The future is here in Norway, where plug-in vehicles made up around 90% of total auto sales in August. However, the commercial segment of the market has fallen behind the times. Almost all individual drivers buy EVs, but a lot of fossil vehicles are still being sold to companies—particularly car rental agencies.
From January to July this year, 12,646 new fossil fuel cars were sold in Norway, and 4,000 of these went to rental agencies, according to estimates from NHO Mobility.
Christina Bu, General Secretary of the Norsk Elbilforening (Norwegian EV Association) points out that this could make it hard for Norway to reach the climate targets it has set for 2025. It’s also bad publicity for the country for foreign tourists to be offered a fossil car as a rental, when everyone around them is driving modern EVs.
There may be several reasons why Avis, Hertz, Europcar and other multinational firms find it economically advantageous to buy petrol, diesel and hybrid cars. For one, EV purchases are exempt from value-added tax (VAT) in Norway, but renting an EV is subject to the full amount of VAT.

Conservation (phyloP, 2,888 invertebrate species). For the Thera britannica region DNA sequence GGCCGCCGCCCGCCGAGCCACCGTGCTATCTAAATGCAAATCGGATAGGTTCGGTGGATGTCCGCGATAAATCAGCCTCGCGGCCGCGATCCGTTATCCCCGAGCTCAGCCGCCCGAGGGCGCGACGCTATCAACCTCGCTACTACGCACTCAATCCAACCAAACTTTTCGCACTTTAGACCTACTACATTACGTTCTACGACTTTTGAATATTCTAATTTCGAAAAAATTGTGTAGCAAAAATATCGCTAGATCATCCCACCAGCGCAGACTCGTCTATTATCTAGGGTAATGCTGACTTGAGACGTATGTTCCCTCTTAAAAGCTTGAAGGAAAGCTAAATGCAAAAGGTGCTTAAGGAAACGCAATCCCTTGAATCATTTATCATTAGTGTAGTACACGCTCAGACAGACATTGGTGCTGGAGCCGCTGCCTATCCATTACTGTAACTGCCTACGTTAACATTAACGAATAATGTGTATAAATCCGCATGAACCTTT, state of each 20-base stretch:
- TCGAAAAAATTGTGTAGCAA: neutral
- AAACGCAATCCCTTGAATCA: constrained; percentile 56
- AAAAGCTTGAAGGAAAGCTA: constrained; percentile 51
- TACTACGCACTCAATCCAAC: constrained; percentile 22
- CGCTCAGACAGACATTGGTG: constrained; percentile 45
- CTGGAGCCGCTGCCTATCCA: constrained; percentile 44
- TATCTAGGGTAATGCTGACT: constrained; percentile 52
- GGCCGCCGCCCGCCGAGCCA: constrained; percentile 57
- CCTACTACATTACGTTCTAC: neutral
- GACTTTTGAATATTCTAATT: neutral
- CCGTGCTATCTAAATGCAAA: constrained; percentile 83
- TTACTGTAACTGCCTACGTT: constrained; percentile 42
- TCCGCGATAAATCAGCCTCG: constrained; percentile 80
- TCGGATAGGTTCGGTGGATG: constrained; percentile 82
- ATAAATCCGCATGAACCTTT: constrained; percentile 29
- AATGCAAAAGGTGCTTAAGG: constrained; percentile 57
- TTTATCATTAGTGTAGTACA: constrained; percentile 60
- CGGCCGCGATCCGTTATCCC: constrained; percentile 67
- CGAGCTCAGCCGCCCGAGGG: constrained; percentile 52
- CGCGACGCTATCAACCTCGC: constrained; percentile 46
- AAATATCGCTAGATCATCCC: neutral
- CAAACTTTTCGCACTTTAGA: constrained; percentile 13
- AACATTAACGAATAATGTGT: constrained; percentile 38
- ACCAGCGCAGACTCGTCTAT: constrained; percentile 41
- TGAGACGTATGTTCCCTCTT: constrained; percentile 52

Also, companies that electrify their car fleets must invest money to install sufficient charging facilities at delivery points. Failure to do so can result in bad customer service. Bu tells us of a German couple who rented an EV at the airport in Oslo, and found that the battery was almost empty.
Whatever the reasons that rental companies aren’t with the program, the authorities need to make a plan to resolve the problem, says Bu. “We must ensure that the rental cars are also emission-free. The government must come up with a solution that makes electric cars competitive when the rental companies buy cars.”
The Norwegian EV Association says that the country is not on track to reach its 2025 target of making all new car sales emission-free. Halfway through 2023, 83 percent of new car sales are battery EVs, but that proportion needs to reach 90 percent by the end of the year in order to reach the 2025 target.
“Private individuals who decide on a new car, fortunately mostly choose an electric car,” says Ms. Bu. “It’s stupid that the cars that are bought by companies slow down electrification.”
Source: Norwegian EV Association